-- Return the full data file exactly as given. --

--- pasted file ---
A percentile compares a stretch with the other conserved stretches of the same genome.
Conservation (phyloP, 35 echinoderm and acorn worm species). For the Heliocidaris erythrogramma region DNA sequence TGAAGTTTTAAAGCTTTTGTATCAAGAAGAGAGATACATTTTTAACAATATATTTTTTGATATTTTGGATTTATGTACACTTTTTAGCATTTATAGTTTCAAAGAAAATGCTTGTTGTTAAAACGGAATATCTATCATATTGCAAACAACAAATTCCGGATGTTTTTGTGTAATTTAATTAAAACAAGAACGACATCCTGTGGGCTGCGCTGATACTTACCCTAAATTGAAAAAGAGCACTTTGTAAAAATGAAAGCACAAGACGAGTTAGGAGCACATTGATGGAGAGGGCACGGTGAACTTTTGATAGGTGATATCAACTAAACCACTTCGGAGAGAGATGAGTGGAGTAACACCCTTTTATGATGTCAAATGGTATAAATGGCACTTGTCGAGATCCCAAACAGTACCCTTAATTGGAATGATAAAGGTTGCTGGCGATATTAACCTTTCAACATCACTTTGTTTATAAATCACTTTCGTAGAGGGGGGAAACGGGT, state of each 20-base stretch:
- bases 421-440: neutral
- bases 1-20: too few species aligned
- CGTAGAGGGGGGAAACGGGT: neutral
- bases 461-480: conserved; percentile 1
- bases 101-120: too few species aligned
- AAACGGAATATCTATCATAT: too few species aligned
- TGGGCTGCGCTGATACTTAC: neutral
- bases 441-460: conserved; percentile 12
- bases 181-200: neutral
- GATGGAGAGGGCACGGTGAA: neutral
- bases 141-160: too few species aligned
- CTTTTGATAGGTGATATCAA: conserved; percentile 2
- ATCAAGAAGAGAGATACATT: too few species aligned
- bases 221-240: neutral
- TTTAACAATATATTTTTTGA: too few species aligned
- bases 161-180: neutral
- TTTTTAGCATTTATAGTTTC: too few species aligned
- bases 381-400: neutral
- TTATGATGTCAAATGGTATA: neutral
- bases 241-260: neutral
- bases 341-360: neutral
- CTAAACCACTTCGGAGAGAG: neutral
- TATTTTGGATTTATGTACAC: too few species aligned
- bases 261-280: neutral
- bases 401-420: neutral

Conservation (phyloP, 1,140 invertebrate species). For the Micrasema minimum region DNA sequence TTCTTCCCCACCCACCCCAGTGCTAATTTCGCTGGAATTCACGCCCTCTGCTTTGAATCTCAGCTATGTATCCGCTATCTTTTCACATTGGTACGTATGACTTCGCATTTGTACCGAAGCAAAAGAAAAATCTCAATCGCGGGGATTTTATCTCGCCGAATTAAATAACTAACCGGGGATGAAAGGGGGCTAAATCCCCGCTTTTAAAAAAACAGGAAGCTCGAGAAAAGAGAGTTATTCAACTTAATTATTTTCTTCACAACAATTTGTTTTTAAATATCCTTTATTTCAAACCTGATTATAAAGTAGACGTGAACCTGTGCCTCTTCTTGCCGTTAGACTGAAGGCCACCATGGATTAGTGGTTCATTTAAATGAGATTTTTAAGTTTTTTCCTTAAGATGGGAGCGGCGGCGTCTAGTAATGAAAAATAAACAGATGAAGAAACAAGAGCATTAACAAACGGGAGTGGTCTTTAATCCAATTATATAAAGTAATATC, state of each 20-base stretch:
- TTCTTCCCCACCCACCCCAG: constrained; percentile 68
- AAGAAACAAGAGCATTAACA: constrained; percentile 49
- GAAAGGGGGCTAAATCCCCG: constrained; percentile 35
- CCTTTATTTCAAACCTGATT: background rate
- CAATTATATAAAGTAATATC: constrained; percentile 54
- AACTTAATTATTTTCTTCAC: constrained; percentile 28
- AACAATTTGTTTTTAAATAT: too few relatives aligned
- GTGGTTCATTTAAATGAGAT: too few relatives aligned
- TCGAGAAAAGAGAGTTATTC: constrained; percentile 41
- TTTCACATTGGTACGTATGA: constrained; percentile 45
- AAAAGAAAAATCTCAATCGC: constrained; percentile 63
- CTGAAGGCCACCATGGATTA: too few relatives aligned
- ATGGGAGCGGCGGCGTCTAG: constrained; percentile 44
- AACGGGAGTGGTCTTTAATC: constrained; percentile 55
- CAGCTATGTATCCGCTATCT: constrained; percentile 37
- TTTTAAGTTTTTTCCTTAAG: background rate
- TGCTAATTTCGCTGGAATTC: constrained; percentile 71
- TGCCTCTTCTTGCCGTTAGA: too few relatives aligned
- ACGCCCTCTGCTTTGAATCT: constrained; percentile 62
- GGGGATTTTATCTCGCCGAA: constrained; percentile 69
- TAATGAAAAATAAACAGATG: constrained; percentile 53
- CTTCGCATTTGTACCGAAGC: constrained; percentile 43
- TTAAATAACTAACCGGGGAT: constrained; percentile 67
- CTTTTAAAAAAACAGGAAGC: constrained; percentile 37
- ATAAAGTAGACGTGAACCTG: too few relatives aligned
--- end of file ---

A percentile compares a stretch with the other conserved stretches of the same genome.
Conservation (phyloP, 35 echinoderm and acorn worm species). For the Heliocidaris erythrogramma region DNA sequence TGAAGTTTTAAAGCTTTTGTATCAAGAAGAGAGATACATTTTTAACAATATATTTTTTGATATTTTGGATTTATGTACACTTTTTAGCATTTATAGTTTCAAAGAAAATGCTTGTTGTTAAAACGGAATATCTATCATATTGCAAACAACAAATTCCGGATGTTTTTGTGTAATTTAATTAAAACAAGAACGACATCCTGTGGGCTGCGCTGATACTTACCCTAAATTGAAAAAGAGCACTTTGTAAAAATGAAAGCACAAGACGAGTTAGGAGCACATTGATGGAGAGGGCACGGTGAACTTTTGATAGGTGATATCAACTAAACCACTTCGGAGAGAGATGAGTGGAGTAACACCCTTTTATGATGTCAAATGGTATAAATGGCACTTGTCGAGATCCCAAACAGTACCCTTAATTGGAATGATAAAGGTTGCTGGCGATATTAACCTTTCAACATCACTTTGTTTATAAATCACTTTCGTAGAGGGGGGAAACGGGT, state of each 20-base stretch:
- bases 421-440: neutral
- bases 1-20: too few species aligned
- CGTAGAGGGGGGAAACGGGT: neutral
- bases 461-480: conserved; percentile 1
- bases 101-120: too few species aligned
- AAACGGAATATCTATCATAT: too few species aligned
- TGGGCTGCGCTGATACTTAC: neutral
- bases 441-460: conserved; percentile 12
- bases 181-200: neutral
- GATGGAGAGGGCACGGTGAA: neutral
- bases 141-160: too few species aligned
- CTTTTGATAGGTGATATCAA: conserved; percentile 2
- ATCAAGAAGAGAGATACATT: too few species aligned
- bases 221-240: neutral
- TTTAACAATATATTTTTTGA: too few species aligned
- bases 161-180: neutral
- TTTTTAGCATTTATAGTTTC: too few species aligned
- bases 381-400: neutral
- TTATGATGTCAAATGGTATA: neutral
- bases 241-260: neutral
- bases 341-360: neutral
- CTAAACCACTTCGGAGAGAG: neutral
- TATTTTGGATTTATGTACAC: too few species aligned
- bases 261-280: neutral
- bases 401-420: neutral

Conservation (phyloP, 1,140 invertebrate species). For the Micrasema minimum region DNA sequence TTCTTCCCCACCCACCCCAGTGCTAATTTCGCTGGAATTCACGCCCTCTGCTTTGAATCTCAGCTATGTATCCGCTATCTTTTCACATTGGTACGTATGACTTCGCATTTGTACCGAAGCAAAAGAAAAATCTCAATCGCGGGGATTTTATCTCGCCGAATTAAATAACTAACCGGGGATGAAAGGGGGCTAAATCCCCGCTTTTAAAAAAACAGGAAGCTCGAGAAAAGAGAGTTATTCAACTTAATTATTTTCTTCACAACAATTTGTTTTTAAATATCCTTTATTTCAAACCTGATTATAAAGTAGACGTGAACCTGTGCCTCTTCTTGCCGTTAGACTGAAGGCCACCATGGATTAGTGGTTCATTTAAATGAGATTTTTAAGTTTTTTCCTTAAGATGGGAGCGGCGGCGTCTAGTAATGAAAAATAAACAGATGAAGAAACAAGAGCATTAACAAACGGGAGTGGTCTTTAATCCAATTATATAAAGTAATATC, state of each 20-base stretch:
- TTCTTCCCCACCCACCCCAG: constrained; percentile 68
- AAGAAACAAGAGCATTAACA: constrained; percentile 49
- GAAAGGGGGCTAAATCCCCG: constrained; percentile 35
- CCTTTATTTCAAACCTGATT: background rate
- CAATTATATAAAGTAATATC: constrained; percentile 54
- AACTTAATTATTTTCTTCAC: constrained; percentile 28
- AACAATTTGTTTTTAAATAT: too few relatives aligned
- GTGGTTCATTTAAATGAGAT: too few relatives aligned
- TCGAGAAAAGAGAGTTATTC: constrained; percentile 41
- TTTCACATTGGTACGTATGA: constrained; percentile 45
- AAAAGAAAAATCTCAATCGC: constrained; percentile 63
- CTGAAGGCCACCATGGATTA: too few relatives aligned
- ATGGGAGCGGCGGCGTCTAG: constrained; percentile 44
- AACGGGAGTGGTCTTTAATC: constrained; percentile 55
- CAGCTATGTATCCGCTATCT: constrained; percentile 37
- TTTTAAGTTTTTTCCTTAAG: background rate
- TGCTAATTTCGCTGGAATTC: constrained; percentile 71
- TGCCTCTTCTTGCCGTTAGA: too few relatives aligned
- ACGCCCTCTGCTTTGAATCT: constrained; percentile 62
- GGGGATTTTATCTCGCCGAA: constrained; percentile 69
- TAATGAAAAATAAACAGATG: constrained; percentile 53
- CTTCGCATTTGTACCGAAGC: constrained; percentile 43
- TTAAATAACTAACCGGGGAT: constrained; percentile 67
- CTTTTAAAAAAACAGGAAGC: constrained; percentile 37
- ATAAAGTAGACGTGAACCTG: too few relatives aligned